Touré Investigates ‘Workplace Violence’ Angle For Navy Yard Shooter… Who Didn’t Work There


MSNBC host Touré spoke to a psychologist on Monday and asked him to spell out some of the behavioral signs that may indicate a coworker was planning on engaging in “workplace violence,” similar to what he indicated had occurred at the Washington Navy Yard on Monday morning. Except for the minor detail that shooting suspect Aaron Alexis did not work at the Navy Yard and used the identification of a former employee to illegally access the secure military site.

“We don’t know what the motive here is at all, no idea if we’ll find that out ever, but there are some — it does seem somewhat consistent with some of the things we’ve seen before in terms of workplace violence,” Touré began. “Let’s talk about workplace violence in general. What are the commonalties that you tend to see in those incidents where people return with a firearm?”

RELATED: NBC’s Pete Williams Identifies Navy Yard Gunman As Aaron Alexis, 34, of Ft. Worth, TX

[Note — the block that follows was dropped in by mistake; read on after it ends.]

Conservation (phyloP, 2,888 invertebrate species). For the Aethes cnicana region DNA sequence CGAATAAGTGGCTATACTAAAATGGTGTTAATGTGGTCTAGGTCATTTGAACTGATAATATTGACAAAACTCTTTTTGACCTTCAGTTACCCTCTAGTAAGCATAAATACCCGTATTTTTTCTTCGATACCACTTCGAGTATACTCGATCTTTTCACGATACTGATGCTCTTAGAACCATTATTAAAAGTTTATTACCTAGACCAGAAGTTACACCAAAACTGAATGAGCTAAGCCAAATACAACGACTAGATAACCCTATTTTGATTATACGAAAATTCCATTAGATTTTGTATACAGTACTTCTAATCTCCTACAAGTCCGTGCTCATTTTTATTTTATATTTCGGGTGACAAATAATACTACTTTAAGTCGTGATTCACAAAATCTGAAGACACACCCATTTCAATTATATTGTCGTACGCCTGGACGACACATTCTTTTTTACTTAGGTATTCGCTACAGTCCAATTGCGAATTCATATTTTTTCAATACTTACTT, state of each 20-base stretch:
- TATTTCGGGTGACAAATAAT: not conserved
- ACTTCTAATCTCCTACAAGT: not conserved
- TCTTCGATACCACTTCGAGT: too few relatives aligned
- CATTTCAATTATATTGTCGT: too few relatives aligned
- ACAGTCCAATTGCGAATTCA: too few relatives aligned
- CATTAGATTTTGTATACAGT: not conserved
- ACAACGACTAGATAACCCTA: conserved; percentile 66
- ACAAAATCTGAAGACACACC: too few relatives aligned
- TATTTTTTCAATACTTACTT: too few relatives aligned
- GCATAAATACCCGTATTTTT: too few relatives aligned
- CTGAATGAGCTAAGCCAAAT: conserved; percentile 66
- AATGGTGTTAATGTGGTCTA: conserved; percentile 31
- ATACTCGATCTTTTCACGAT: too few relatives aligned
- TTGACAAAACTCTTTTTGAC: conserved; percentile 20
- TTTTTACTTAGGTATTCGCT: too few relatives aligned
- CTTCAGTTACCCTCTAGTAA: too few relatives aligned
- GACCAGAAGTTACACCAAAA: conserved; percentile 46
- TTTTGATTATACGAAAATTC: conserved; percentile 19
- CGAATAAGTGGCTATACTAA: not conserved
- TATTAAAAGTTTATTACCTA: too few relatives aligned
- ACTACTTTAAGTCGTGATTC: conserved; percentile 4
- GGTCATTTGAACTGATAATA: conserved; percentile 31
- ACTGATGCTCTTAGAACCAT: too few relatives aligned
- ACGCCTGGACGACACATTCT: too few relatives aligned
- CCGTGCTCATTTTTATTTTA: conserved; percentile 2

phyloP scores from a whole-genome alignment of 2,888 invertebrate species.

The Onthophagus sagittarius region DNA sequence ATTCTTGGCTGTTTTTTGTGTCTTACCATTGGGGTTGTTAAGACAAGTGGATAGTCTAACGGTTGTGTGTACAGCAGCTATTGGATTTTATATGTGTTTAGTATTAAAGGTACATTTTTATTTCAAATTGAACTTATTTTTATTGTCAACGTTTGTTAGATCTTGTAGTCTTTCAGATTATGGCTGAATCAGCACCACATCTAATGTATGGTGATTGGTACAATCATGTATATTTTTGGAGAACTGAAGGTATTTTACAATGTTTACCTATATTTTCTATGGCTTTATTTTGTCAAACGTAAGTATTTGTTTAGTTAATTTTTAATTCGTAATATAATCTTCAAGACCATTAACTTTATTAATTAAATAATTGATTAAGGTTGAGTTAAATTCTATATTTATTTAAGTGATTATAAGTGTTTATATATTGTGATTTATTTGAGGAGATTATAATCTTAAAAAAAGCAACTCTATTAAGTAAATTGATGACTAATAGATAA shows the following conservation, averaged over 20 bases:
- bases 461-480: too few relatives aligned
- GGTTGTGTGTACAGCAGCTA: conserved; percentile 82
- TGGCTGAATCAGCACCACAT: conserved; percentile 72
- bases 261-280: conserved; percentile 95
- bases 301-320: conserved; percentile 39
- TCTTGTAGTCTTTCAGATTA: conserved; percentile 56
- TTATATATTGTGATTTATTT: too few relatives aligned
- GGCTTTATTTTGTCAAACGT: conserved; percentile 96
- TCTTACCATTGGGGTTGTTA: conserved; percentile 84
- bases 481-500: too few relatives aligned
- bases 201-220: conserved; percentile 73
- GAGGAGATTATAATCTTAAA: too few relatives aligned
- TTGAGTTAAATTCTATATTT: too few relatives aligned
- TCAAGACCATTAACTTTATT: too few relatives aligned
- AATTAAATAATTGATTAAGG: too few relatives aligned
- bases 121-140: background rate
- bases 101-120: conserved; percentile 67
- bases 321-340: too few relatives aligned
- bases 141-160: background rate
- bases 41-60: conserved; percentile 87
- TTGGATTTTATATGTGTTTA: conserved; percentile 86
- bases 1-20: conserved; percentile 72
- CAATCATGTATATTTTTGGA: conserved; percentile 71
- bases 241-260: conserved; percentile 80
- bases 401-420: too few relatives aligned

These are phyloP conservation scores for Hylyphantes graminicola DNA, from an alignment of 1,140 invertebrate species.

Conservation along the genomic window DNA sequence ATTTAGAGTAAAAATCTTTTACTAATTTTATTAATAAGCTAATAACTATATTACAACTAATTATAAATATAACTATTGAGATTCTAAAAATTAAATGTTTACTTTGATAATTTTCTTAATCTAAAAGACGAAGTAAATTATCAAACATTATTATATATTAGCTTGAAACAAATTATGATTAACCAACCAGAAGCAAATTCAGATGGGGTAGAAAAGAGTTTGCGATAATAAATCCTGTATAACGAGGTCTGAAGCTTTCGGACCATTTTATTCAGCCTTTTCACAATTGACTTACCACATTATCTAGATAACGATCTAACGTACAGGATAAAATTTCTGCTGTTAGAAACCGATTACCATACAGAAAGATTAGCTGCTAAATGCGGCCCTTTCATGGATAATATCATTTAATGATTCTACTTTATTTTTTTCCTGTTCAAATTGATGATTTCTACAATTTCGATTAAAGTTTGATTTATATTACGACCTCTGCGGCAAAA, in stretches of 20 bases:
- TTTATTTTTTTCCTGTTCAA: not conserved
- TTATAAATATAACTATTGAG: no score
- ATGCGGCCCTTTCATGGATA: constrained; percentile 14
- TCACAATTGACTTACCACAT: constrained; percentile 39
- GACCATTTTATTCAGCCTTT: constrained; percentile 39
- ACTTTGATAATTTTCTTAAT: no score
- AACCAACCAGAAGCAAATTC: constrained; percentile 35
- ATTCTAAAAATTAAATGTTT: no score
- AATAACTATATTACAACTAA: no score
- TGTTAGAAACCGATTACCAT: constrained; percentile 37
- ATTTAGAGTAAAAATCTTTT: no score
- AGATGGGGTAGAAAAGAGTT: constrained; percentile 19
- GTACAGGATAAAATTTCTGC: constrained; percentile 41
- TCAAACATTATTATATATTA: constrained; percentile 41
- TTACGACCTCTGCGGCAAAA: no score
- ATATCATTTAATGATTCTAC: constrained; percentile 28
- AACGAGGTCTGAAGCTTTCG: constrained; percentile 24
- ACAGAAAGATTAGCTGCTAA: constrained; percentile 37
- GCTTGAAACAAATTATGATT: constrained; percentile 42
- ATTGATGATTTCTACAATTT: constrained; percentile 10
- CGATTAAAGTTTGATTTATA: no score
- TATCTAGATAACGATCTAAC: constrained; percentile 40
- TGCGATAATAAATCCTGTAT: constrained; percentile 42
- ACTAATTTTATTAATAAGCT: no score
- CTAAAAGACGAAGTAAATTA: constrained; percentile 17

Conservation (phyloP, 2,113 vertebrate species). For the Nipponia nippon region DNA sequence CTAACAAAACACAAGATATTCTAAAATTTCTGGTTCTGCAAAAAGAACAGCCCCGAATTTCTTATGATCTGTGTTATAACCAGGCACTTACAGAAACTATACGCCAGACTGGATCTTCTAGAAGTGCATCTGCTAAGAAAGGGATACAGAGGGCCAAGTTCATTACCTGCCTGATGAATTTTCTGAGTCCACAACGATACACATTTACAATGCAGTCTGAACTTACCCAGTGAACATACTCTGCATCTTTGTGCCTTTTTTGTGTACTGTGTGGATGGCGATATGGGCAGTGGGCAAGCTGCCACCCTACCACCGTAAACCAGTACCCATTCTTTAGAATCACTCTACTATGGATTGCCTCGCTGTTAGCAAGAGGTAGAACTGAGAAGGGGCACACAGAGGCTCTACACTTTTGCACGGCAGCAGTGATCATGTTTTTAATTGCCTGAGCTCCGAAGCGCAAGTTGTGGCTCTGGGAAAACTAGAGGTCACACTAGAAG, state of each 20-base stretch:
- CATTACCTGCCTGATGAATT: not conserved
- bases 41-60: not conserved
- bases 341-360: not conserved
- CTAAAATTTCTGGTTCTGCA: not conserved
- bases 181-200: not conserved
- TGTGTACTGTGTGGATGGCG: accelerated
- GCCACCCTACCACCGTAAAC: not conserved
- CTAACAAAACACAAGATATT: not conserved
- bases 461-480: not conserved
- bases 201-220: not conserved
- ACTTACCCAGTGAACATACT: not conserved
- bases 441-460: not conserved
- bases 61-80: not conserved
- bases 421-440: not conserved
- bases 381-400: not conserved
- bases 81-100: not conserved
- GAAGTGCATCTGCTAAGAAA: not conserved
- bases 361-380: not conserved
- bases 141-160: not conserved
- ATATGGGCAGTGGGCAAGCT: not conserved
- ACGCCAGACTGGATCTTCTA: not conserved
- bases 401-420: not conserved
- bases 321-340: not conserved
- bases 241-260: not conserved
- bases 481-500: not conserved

Dr. Larry James, the associate vice president of Wright State University, replied that disheveled appearance, appearing to have “gone off the edge,” or coming to work with a weapon were good indications that “workplace violence” might be imminent.

Earlier in the day, multiple sources – including the police – confirmed that several suspects were wanted in connection with this attack. AT the time of this broadcast, only one of those suspects had been cleared by police. The second remains at large.

Furthermore, multiple reports indicate that Alexis never worked at the Navy Yard, though he was a civilian contractor. Reports indicate that Alexis used the identification of a former Navy Yard employee to gain access to that site, but it is not yet clear if he was given that identification or he stole it.

Watch the clip below via MSNBC:

[Photo via screen grab ]

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An experienced broadcaster and columnist, Noah Rothman has been providing political opinion and analysis to a variety of media outlets since 2010. His work has appeared in a number of political opinion journals, and he has shared his insights with television and radio personalities across the country.